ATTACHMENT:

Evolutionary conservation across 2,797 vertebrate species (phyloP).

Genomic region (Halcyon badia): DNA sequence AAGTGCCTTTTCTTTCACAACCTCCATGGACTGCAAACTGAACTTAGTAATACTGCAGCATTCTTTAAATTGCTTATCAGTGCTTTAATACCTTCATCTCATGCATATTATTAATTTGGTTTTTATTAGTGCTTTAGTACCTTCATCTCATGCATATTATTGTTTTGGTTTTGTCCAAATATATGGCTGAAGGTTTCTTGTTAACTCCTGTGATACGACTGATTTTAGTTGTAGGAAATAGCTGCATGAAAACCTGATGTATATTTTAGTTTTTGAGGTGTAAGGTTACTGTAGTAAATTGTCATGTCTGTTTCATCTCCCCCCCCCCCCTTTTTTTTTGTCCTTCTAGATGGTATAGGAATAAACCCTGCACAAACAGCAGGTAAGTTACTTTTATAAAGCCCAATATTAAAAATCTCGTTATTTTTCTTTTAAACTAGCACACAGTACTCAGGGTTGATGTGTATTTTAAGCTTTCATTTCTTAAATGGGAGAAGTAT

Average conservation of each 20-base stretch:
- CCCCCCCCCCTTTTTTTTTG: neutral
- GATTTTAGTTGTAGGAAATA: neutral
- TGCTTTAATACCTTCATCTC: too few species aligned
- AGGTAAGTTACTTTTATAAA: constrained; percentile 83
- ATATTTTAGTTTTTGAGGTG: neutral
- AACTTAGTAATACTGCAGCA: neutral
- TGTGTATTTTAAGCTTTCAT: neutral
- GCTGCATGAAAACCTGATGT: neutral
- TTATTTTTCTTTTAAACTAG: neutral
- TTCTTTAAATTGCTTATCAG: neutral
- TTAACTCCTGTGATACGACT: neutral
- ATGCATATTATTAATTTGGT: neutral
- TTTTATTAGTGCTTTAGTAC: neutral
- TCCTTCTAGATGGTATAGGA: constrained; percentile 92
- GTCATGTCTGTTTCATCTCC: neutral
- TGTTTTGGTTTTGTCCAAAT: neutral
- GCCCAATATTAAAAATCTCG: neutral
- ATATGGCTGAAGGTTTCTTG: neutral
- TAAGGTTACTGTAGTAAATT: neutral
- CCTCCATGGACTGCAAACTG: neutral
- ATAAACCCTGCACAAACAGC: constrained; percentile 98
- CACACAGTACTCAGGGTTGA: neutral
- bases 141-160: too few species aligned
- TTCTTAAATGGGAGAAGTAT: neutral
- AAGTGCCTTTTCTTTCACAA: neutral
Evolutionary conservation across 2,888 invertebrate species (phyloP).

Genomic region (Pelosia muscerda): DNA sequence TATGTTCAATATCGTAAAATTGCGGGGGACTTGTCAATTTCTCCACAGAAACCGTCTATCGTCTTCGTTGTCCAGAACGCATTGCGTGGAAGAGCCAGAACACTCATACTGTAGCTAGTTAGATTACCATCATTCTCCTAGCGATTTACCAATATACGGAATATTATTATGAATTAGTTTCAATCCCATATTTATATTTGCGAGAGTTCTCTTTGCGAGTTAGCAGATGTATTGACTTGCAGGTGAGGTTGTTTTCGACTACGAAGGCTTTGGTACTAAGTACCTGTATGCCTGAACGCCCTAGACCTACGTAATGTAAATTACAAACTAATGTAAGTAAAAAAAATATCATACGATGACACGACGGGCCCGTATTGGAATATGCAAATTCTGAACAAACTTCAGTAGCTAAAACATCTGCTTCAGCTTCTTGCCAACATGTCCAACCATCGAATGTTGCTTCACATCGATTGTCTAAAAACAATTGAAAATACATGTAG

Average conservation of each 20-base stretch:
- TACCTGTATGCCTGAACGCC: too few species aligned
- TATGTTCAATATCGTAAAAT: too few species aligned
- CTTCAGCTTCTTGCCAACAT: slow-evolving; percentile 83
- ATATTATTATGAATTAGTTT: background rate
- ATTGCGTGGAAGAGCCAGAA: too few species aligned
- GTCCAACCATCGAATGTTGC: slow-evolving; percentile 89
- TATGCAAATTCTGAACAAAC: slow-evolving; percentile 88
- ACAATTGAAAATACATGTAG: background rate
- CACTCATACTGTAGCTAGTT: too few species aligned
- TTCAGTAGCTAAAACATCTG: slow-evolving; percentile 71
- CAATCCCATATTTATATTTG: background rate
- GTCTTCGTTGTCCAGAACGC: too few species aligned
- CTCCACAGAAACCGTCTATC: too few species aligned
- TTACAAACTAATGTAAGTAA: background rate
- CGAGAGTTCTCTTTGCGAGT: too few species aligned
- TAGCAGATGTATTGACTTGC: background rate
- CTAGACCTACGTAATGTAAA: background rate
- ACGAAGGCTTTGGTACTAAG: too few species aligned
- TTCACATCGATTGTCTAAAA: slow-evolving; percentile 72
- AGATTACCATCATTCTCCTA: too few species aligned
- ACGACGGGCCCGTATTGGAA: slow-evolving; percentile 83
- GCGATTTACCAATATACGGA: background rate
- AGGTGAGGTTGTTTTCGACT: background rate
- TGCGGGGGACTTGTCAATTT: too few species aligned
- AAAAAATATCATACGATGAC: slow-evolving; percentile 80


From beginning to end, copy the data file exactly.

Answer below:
Evolutionary conservation across 2,797 vertebrate species (phyloP).

Genomic region (Halcyon badia): DNA sequence AAGTGCCTTTTCTTTCACAACCTCCATGGACTGCAAACTGAACTTAGTAATACTGCAGCATTCTTTAAATTGCTTATCAGTGCTTTAATACCTTCATCTCATGCATATTATTAATTTGGTTTTTATTAGTGCTTTAGTACCTTCATCTCATGCATATTATTGTTTTGGTTTTGTCCAAATATATGGCTGAAGGTTTCTTGTTAACTCCTGTGATACGACTGATTTTAGTTGTAGGAAATAGCTGCATGAAAACCTGATGTATATTTTAGTTTTTGAGGTGTAAGGTTACTGTAGTAAATTGTCATGTCTGTTTCATCTCCCCCCCCCCCCTTTTTTTTTGTCCTTCTAGATGGTATAGGAATAAACCCTGCACAAACAGCAGGTAAGTTACTTTTATAAAGCCCAATATTAAAAATCTCGTTATTTTTCTTTTAAACTAGCACACAGTACTCAGGGTTGATGTGTATTTTAAGCTTTCATTTCTTAAATGGGAGAAGTAT

Average conservation of each 20-base stretch:
- CCCCCCCCCCTTTTTTTTTG: neutral
- GATTTTAGTTGTAGGAAATA: neutral
- TGCTTTAATACCTTCATCTC: too few species aligned
- AGGTAAGTTACTTTTATAAA: constrained; percentile 83
- ATATTTTAGTTTTTGAGGTG: neutral
- AACTTAGTAATACTGCAGCA: neutral
- TGTGTATTTTAAGCTTTCAT: neutral
- GCTGCATGAAAACCTGATGT: neutral
- TTATTTTTCTTTTAAACTAG: neutral
- TTCTTTAAATTGCTTATCAG: neutral
- TTAACTCCTGTGATACGACT: neutral
- ATGCATATTATTAATTTGGT: neutral
- TTTTATTAGTGCTTTAGTAC: neutral
- TCCTTCTAGATGGTATAGGA: constrained; percentile 92
- GTCATGTCTGTTTCATCTCC: neutral
- TGTTTTGGTTTTGTCCAAAT: neutral
- GCCCAATATTAAAAATCTCG: neutral
- ATATGGCTGAAGGTTTCTTG: neutral
- TAAGGTTACTGTAGTAAATT: neutral
- CCTCCATGGACTGCAAACTG: neutral
- ATAAACCCTGCACAAACAGC: constrained; percentile 98
- CACACAGTACTCAGGGTTGA: neutral
- bases 141-160: too few species aligned
- TTCTTAAATGGGAGAAGTAT: neutral
- AAGTGCCTTTTCTTTCACAA: neutral
Evolutionary conservation across 2,888 invertebrate species (phyloP).

Genomic region (Pelosia muscerda): DNA sequence TATGTTCAATATCGTAAAATTGCGGGGGACTTGTCAATTTCTCCACAGAAACCGTCTATCGTCTTCGTTGTCCAGAACGCATTGCGTGGAAGAGCCAGAACACTCATACTGTAGCTAGTTAGATTACCATCATTCTCCTAGCGATTTACCAATATACGGAATATTATTATGAATTAGTTTCAATCCCATATTTATATTTGCGAGAGTTCTCTTTGCGAGTTAGCAGATGTATTGACTTGCAGGTGAGGTTGTTTTCGACTACGAAGGCTTTGGTACTAAGTACCTGTATGCCTGAACGCCCTAGACCTACGTAATGTAAATTACAAACTAATGTAAGTAAAAAAAATATCATACGATGACACGACGGGCCCGTATTGGAATATGCAAATTCTGAACAAACTTCAGTAGCTAAAACATCTGCTTCAGCTTCTTGCCAACATGTCCAACCATCGAATGTTGCTTCACATCGATTGTCTAAAAACAATTGAAAATACATGTAG

Average conservation of each 20-base stretch:
- TACCTGTATGCCTGAACGCC: too few species aligned
- TATGTTCAATATCGTAAAAT: too few species aligned
- CTTCAGCTTCTTGCCAACAT: slow-evolving; percentile 83
- ATATTATTATGAATTAGTTT: background rate
- ATTGCGTGGAAGAGCCAGAA: too few species aligned
- GTCCAACCATCGAATGTTGC: slow-evolving; percentile 89
- TATGCAAATTCTGAACAAAC: slow-evolving; percentile 88
- ACAATTGAAAATACATGTAG: background rate
- CACTCATACTGTAGCTAGTT: too few species aligned
- TTCAGTAGCTAAAACATCTG: slow-evolving; percentile 71
- CAATCCCATATTTATATTTG: background rate
- GTCTTCGTTGTCCAGAACGC: too few species aligned
- CTCCACAGAAACCGTCTATC: too few species aligned
- TTACAAACTAATGTAAGTAA: background rate
- CGAGAGTTCTCTTTGCGAGT: too few species aligned
- TAGCAGATGTATTGACTTGC: background rate
- CTAGACCTACGTAATGTAAA: background rate
- ACGAAGGCTTTGGTACTAAG: too few species aligned
- TTCACATCGATTGTCTAAAA: slow-evolving; percentile 72
- AGATTACCATCATTCTCCTA: too few species aligned
- ACGACGGGCCCGTATTGGAA: slow-evolving; percentile 83
- GCGATTTACCAATATACGGA: background rate
- AGGTGAGGTTGTTTTCGACT: background rate
- TGCGGGGGACTTGTCAATTT: too few species aligned
- AAAAAATATCATACGATGAC: slow-evolving; percentile 80